6) Filter dryers are installed in all refrigeration systems and are necessary for absorbing minute amounts of moisture in the system and for filtering trash before it gets to key components which could be damaged or plugged if the trash were allowed to get to the components. These filter dryers have screens and desiccant inside them and the outer shell is made if steel. The same problem that occurs with a heat pump accumulator will eventually occur with a filter dryer and a refrigerant leak occurs. These filter dryers are easily replaced but only after recovering the entire amount of refrigerant or pumping the entire amount of refrigerant contained in the air conditioner or heat pump system into the condenser.

 

3/8" LL x 3/4" SL x 25 ft. Refrigerant Line Set7) The line set which carries refrigerant back forth from the condenser to the evaporator coil has been pierced or damaged. Damage can occur from a lawn mower or someone tripping over the line set. Additionally, line sets generally run in voids inside walls and ceilings just below the roof. I once had a line set which was pierced by a nail when the roof was replaced. The refrigerant took a year to leak out before the air conditioner was no longer functional and the customer required an HVAC professional to troubleshoot and repair the air conditioner system.

 

Refrigerant Leaks Final Advice

That covers the major types of refrigerant leaks which occur with air conditioner and heat pump systems. Depending on the age of the air conditioner or heat pump system and the type of refrigerant leak which occurs may determine whether or not you decide to replace the air conditioner or heat pump system. Many air conditioning and heating service and repair companies will not provide a warranty for refrigerant leak repairs simply because it is possible to repair one refrigerant leak and have another refrigerant leak occur in a different location. It is a decision you must make by weighing the cost of the repairs versus the age of the equipment versus the cost of installing a new coil or air conditioning or heat pump system. If the unit is old and has caused many problems the decision may be easy but it is a big decision so take time and weigh it carefully.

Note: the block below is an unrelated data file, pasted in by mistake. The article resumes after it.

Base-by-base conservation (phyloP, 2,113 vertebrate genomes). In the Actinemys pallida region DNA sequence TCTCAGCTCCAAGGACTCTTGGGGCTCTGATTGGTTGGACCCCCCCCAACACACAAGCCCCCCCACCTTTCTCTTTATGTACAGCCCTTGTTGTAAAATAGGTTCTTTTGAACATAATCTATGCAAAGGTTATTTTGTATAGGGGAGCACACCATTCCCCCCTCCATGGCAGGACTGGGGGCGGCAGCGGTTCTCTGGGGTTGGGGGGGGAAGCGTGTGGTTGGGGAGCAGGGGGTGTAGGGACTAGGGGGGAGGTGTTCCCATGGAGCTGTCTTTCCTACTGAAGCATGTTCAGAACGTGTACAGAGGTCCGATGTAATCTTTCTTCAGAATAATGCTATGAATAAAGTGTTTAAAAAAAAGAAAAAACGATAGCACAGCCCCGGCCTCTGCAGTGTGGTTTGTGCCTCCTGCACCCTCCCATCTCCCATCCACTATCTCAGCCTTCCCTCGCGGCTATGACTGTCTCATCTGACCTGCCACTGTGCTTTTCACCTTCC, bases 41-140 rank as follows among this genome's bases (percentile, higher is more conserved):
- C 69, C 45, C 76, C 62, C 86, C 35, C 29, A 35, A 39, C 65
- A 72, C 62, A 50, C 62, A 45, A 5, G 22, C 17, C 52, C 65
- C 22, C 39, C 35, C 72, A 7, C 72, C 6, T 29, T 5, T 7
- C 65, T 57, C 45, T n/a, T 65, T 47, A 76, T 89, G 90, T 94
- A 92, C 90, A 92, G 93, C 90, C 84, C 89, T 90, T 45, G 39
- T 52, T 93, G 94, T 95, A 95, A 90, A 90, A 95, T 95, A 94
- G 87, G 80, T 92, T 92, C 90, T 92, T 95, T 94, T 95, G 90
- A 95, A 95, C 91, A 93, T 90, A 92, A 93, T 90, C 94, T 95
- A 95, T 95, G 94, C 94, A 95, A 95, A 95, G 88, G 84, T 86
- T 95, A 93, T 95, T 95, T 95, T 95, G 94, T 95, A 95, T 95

Freon Exposure and Your Health

Have you recently found out that your refrigerator or air conditioner has been leaking freon and you are concerned about the effect on your health?

"Freon" is not exact a chemical. "Freon" is actually a trade name that describes a whole class of chemicals used in refrigeration. Most of the chemicals included under the trade name of "Freon" are known as "chlorofluorocarbons." This means that their chemical structure is made up of the main chemical building blocks of carbon and hydrogen, but they also include chlorine and fluorine as well. With out knowing the EXACT version of freon that was used in your refrigerator, one can only comment on the general health effects of freon as a whole.

The most serious side effect of freon exposure would occur at the time of initial exposure. People who have a history of heart problems should be very concerned about Freon because it can cause cardiac arrhythmia (irregular heartbeat), and palpitations at very high concentrations. For people who have a history of heart problems, being exposed to small amounts of Freon from leaking appliances should not pose any significant health risk.

Fortunately, Freon does not have serious long term health consequences. It is not a carcinogen, teratogen, or mutagen, and it does not damage the liver. When it is inhaled, it is rapidly excreted by exhalation, and it is not significantly accumulated in the body. This means that breathing low concentrations of freon from a leaking refrigerator or air conditioner over a long period of time is unlikely to have a cumulative effect, and thus few, if any, long term health effects.

When trying to figure out how much Freon you have been exposed to, there are several things to keep in mind. First, there is a finite amount of Freon contained in the refrigeration system, so you can't be exposed to any more than what is actually in the system. Second, Freon is about 4 times heavier than air, so it is going to sink to the floor initially, though it is highly volatile and will disperse rapidly. What this means is that the closer to the floor that you are, the more Freon you are likely to breathe in. This is a concern especially for children and pets, children because they are smaller and thus require smaller doses for acute effects to occur, and pets, especially dogs, because they are more sensitive to the heart sensitizing effects of Freon than humans are.

If you discover that you have a Freon leak, contact a technician for repairs immediately. Open up windows and doors and use fans to help move the air out of the area. Remove yourself and your pets to an area of fresh air, and if you feel any unusual health effects, seek medical care. If you have chronic heart conditions, consider having your Freon containing appliances checked regularly for leaks.